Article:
Some researchers in recent years have demonstrated that it is possible to utilize such briquettes with mill-scale in BOF [16] and the EAF steelmaking process [17]. In addition, researchers have reported that it is possible to create slag foaming in the EAF by such briquettes [7,18]. Furthermore, Lopez et al. [19] and Yang et al. [20] have reported that it is possible to use recycled metal oxides from the briquettes to create slag foaming in the EAF. However, some aspects regarding the feasibility and kinetics of recovering valuable metals (Fe, Ni and Cr) from the briquettes with mill-scale during slag foaming in the EAF need to be studied more in detail.
The aim of this article is a laboratory investigation the possibilities of recovering Fe, Ni, and Cr oxides by different reducing agents in slag foaming briquettes. Different reduction agents were mixed with mill-scale into briquettes used for EAF slag foaming. Moreover, the briquettes’ capacity for slag foaming under ideal conditions was estimated with a view to trials under industrial conditions. Slag foaming under industrial conditions with these types of briquettes has been studied previously [21].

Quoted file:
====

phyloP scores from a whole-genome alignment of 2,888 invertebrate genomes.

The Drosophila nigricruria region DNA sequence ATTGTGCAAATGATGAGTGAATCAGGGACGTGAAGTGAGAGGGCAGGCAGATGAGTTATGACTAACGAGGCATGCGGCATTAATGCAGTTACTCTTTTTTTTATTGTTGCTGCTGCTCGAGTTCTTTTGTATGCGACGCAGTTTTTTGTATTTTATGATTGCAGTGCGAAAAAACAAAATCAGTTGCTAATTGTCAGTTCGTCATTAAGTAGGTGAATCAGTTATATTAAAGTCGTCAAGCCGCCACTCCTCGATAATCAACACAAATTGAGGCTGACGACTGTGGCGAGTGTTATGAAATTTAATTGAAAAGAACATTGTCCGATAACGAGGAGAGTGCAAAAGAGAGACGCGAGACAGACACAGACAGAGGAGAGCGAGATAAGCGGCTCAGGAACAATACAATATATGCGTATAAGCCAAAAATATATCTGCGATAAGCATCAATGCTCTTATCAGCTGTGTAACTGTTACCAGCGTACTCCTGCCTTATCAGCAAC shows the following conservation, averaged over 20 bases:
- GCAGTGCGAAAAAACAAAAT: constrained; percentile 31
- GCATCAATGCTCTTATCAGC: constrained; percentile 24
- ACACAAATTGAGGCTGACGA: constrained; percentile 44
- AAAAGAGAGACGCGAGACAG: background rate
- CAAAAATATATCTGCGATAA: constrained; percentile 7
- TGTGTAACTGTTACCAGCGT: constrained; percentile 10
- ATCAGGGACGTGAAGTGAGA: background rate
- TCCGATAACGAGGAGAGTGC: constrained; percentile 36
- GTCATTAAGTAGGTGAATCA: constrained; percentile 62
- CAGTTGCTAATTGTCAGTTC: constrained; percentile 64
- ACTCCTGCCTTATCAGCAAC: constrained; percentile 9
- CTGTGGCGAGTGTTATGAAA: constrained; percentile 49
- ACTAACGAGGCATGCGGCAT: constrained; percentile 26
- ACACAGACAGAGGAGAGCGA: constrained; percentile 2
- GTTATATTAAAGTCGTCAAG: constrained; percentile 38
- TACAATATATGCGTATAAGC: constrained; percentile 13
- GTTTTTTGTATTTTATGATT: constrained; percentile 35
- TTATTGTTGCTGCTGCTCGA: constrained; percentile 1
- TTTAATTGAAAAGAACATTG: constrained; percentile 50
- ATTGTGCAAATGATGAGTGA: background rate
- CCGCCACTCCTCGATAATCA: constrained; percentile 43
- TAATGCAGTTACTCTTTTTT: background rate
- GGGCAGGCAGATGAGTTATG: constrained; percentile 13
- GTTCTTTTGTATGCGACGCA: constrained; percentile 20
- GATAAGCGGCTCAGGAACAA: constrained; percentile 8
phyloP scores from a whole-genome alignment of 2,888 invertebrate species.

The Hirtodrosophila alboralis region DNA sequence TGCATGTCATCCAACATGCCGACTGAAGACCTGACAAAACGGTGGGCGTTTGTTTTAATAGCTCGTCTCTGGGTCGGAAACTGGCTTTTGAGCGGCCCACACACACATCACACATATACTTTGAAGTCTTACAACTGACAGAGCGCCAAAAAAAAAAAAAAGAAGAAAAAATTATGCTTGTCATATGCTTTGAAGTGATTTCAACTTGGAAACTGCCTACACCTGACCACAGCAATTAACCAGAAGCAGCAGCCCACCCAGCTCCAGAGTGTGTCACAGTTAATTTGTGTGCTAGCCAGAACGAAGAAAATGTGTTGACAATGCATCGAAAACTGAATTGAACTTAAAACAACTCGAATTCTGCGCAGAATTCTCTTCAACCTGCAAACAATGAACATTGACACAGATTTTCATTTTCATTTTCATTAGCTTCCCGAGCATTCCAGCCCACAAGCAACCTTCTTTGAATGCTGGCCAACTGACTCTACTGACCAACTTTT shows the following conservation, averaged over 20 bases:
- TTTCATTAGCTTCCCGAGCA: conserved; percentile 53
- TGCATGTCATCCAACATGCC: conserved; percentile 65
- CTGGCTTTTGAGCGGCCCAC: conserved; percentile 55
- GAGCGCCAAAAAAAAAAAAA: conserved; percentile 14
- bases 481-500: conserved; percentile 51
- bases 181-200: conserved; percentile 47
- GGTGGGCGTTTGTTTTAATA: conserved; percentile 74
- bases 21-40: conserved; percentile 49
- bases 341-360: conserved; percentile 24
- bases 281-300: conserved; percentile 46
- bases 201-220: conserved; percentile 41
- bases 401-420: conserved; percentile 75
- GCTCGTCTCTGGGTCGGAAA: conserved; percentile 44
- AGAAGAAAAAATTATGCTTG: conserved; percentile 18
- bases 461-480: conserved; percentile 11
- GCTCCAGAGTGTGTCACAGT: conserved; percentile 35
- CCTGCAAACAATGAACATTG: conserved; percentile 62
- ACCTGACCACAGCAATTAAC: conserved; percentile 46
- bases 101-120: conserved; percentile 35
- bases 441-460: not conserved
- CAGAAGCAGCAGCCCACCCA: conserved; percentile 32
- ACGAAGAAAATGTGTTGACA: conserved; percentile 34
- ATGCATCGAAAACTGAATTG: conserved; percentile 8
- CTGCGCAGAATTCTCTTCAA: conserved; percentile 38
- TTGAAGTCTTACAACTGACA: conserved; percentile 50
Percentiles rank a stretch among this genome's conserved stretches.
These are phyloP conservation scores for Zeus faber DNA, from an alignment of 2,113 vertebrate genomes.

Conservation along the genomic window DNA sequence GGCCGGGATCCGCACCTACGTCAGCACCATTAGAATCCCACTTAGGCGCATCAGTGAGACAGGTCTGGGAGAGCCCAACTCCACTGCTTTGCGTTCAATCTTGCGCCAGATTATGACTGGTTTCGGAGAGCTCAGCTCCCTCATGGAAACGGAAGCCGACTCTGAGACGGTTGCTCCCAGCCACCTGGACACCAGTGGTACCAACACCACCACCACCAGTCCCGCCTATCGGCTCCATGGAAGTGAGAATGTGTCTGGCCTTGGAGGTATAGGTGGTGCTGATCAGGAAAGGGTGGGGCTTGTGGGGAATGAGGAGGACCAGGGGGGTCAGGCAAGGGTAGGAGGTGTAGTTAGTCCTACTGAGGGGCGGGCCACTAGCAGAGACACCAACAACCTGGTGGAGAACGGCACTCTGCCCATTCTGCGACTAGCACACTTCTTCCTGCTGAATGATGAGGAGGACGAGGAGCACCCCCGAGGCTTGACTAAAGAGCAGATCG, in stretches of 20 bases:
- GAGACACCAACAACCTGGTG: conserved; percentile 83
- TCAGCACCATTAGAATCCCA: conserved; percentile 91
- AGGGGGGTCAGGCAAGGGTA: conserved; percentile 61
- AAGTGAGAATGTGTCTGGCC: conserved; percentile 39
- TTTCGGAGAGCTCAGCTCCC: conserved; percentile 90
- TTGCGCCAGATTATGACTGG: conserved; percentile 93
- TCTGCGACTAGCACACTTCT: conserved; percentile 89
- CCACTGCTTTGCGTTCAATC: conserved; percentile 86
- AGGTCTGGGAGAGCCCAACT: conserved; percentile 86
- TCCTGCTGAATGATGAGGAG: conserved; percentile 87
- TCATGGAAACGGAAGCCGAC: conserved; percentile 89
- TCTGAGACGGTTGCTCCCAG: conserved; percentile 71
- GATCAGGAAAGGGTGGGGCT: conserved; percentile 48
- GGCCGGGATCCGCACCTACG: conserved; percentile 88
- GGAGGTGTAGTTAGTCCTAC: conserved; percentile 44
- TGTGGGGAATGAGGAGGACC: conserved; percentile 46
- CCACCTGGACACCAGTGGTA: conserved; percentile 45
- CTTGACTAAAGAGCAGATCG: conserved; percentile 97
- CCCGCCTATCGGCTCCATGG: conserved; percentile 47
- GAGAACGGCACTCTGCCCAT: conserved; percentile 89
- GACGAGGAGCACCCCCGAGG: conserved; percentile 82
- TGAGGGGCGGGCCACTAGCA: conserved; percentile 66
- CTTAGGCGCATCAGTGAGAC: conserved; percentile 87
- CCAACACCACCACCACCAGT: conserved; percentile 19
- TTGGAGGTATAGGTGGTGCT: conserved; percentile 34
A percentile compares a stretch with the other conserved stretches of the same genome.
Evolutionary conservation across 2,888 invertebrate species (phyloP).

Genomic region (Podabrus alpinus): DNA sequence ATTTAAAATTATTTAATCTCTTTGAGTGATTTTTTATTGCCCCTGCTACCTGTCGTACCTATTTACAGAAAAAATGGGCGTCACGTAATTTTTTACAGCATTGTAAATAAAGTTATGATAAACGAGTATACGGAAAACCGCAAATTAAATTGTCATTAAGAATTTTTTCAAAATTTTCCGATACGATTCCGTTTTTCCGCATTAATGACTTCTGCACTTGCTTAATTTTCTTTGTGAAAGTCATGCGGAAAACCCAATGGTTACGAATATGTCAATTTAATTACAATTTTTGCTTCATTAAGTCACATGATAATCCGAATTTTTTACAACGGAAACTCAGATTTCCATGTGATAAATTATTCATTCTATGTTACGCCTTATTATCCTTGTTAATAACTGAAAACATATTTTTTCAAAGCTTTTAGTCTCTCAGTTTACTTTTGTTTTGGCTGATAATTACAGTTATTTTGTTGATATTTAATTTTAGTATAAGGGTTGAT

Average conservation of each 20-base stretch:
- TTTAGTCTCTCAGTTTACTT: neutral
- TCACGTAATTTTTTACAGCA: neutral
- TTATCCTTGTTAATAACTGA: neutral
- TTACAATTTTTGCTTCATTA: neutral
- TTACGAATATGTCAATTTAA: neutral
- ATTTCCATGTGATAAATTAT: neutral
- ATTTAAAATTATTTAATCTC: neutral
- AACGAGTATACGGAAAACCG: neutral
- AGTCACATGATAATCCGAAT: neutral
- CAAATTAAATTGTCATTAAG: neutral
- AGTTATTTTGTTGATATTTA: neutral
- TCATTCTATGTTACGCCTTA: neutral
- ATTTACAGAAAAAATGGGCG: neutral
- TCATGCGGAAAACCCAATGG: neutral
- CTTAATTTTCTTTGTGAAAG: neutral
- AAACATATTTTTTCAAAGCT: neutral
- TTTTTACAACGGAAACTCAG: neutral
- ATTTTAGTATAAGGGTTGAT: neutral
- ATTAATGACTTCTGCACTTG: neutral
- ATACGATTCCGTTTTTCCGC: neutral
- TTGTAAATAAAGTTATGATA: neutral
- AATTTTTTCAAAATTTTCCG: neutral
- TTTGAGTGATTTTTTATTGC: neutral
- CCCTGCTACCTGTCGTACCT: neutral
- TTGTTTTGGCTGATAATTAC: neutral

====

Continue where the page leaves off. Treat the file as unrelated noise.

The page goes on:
2. Materials and Methods

Two types of briquettes, which can be used in the EAF to improve the foaming of the furnace slag, were produced on an industrial scale. The composition recipes for both types of briquettes have been described in a previous study [22]. Anthracite and pet-coke waste was used as a source of carbon in the Type A and Type C briquettes, respectively. Additional raw materials used for briquette production were lignin (~5%), slaked lime (Ca(OH)2, ~3%), limestone (CaCO3, ~5%) and mill-scale (70–72%) formed during the hot rolling of stainless steels. Here and below the amounts of components are given in weight percentage. The average chemical compositions of the obtained industrial briquettes are given in Table 1. The typical photographs of the obtained industrial briquettes and briquette samples used in the laboratory trials are shown in Figure 1. The briquettes were manufactured by crushing, raw materials screening, mixing and hot-pressing operations.